MessageBird is worth $3 billion. Who knew?
- Cloud messaging platform raises $200m in third-round funding
- And raises its profile in the market
- IPO may not be far away
MessageBird has raised US$200 million in a new funding round led by US venture capital firm Spark Capital, a move that reportedly values the Dutch cloud messaging platform company at $3 billion.
MessageBird, Spark Capital and various other investors in the company have all shared details of the Series C funding round, but the valuation calculations came from Reuters. That $3 billion figure is a weighty sum for a messaging company that doesn't have a particularly high profile in major markets...yet.
The new funding will enable MessageBird to "continue to grow and execute on our vision to be able to text with businesses all across the globe and stop being on hold for customer service," said MessageBird founder and CEO Robert Vis. Which was essentially the message the company shared when it was founded in a garage in Amsterdam back in 2011.
Essentially, it has built a series of communications APIs that enable businesses to connect with their customers directly and quickly via multiple devices and channels, including SMS, chat and voice. It established itself in the market through numerous partnerships with telecoms operators worldwide and now has 350 employees in multiple offices – or as it refers to them, bird's nests – based in nine countries. It has 15,000 global customers and there are some big names in there – Uber, Lufthansa, Domino's and Levi's, to name but a few. It has repeatedly been described as a less well-known version of US cloud communications platform-as-a-service (CPaaS) provider Twilio, which was launched three years earlier. Twilio has a market cap of close to $45 billion at present, incidentally, on annual revenues of just north of $1 billion.
MessageBird does not share financials, but it is reportedly profitable. According to Atomico, which participated in its first funding round in 2017, Vis bootstrapped the business – that is, ran it using his own funds and relying on sales – to a $100 million run rate over six years before raising any outside capital.
Having once applied the CPaaS descriptor to its own business, MessageBird has in recent months begun to describe itself as an Omnichannel Platform-as-a-Service (OPaaS) company. It has built new products like Inbox, a customer service platform that allows businesses to tackle customer service requests via multiple channels – SMS, email, messaging, voice and so on – from a single interface, and also leans on AI and automation tools.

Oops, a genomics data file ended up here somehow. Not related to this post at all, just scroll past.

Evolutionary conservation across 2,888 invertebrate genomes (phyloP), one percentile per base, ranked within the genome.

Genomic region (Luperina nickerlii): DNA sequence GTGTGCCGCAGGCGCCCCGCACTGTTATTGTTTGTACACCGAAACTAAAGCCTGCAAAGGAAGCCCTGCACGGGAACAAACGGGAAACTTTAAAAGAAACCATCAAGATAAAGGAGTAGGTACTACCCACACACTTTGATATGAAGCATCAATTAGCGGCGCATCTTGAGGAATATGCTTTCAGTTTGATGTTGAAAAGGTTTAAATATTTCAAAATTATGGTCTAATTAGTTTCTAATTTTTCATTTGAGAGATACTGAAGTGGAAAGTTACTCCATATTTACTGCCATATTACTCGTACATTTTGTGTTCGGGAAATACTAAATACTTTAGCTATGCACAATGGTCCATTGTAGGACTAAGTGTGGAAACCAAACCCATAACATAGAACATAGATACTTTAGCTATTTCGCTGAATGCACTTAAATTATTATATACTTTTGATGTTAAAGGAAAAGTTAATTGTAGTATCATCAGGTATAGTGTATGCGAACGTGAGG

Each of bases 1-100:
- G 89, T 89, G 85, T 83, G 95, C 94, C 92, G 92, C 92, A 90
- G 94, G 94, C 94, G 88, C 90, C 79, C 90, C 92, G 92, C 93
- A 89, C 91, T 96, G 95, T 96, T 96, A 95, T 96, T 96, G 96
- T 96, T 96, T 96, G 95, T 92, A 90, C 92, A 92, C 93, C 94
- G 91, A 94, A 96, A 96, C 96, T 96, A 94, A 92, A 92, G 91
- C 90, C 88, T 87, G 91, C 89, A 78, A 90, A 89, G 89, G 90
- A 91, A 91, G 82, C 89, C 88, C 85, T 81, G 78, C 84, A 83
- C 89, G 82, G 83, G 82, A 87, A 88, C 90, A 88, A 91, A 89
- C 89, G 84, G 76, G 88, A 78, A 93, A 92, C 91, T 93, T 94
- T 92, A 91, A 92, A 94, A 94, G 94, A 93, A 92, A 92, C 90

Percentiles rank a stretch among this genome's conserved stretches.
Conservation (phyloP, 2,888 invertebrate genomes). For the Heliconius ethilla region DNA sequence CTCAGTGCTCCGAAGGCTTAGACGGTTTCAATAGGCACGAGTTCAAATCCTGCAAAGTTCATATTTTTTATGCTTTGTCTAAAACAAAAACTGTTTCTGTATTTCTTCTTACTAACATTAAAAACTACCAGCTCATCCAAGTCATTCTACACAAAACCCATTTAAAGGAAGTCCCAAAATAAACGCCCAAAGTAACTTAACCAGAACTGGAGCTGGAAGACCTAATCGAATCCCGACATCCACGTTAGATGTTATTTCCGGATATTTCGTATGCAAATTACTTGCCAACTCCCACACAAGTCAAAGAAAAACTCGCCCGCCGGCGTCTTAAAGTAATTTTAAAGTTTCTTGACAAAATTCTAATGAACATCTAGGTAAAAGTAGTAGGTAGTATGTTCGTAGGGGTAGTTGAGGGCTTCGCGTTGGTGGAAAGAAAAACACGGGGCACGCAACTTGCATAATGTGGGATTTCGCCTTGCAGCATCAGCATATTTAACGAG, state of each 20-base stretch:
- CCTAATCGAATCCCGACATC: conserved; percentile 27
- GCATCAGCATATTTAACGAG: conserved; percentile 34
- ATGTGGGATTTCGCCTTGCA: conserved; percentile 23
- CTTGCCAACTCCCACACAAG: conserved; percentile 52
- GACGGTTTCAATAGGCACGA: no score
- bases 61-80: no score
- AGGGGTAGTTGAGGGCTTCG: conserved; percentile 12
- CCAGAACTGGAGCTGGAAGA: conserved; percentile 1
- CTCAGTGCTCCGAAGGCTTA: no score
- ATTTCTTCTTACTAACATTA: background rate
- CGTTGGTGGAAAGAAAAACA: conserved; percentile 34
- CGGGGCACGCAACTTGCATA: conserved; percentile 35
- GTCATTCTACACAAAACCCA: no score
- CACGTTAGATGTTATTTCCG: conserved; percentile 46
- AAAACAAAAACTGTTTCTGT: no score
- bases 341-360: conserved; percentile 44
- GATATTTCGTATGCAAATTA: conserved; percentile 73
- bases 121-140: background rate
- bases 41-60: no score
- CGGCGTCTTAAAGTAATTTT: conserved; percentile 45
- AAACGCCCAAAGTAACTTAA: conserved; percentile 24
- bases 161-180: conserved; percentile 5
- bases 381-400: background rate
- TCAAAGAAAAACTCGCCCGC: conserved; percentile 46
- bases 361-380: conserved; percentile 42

Consumers increasingly expect to engage with businesses via the same channels they use in their everyday lives, and in 2020 that means messaging rather than voice and email, Spark Capital's Will Read explained this week. "This shift in consumer expectations will drive companies to think about customer engagement in a new way — where omnichannel becomes a necessity vs. a nice-to-have. In this new world, we believe that companies will prefer to work with one global, omnichannel vendor rather than stitch together a number of disparate local/regional or monoline point solutions," he wrote.
That message gels with Vis's own apparent disdain for having to communicate with businesses in the method they choose, which for the most part means waiting on the phone to speak to an agent. MessageBird's Website promotes the message "get shit done," which clearly applies just as much to general customer service frustration as it does to the way in which Vis has built up the business in such a short space of time.
And investors are lapping it up.
MessageBird's Series A funding round in 2017 raised $60 million and was led by US VC firm Accel Partners and included Atomico and Y-Combinator. It made headlines at the time as one of the largest even early-stage venture capital investments in a European tech company. MessageBird played its cards close to its chest with regards to its Series B funding.
Following three rounds of funding, speculation will certainly mount over a MessageBird IPO. Vis has in the past spoken openly about a flotation at the right time. With the Covid-19 pandemic bringing about a huge increase in home working, that time could be sooner rather than later.
- Mary Lennighan, for TelecomTV
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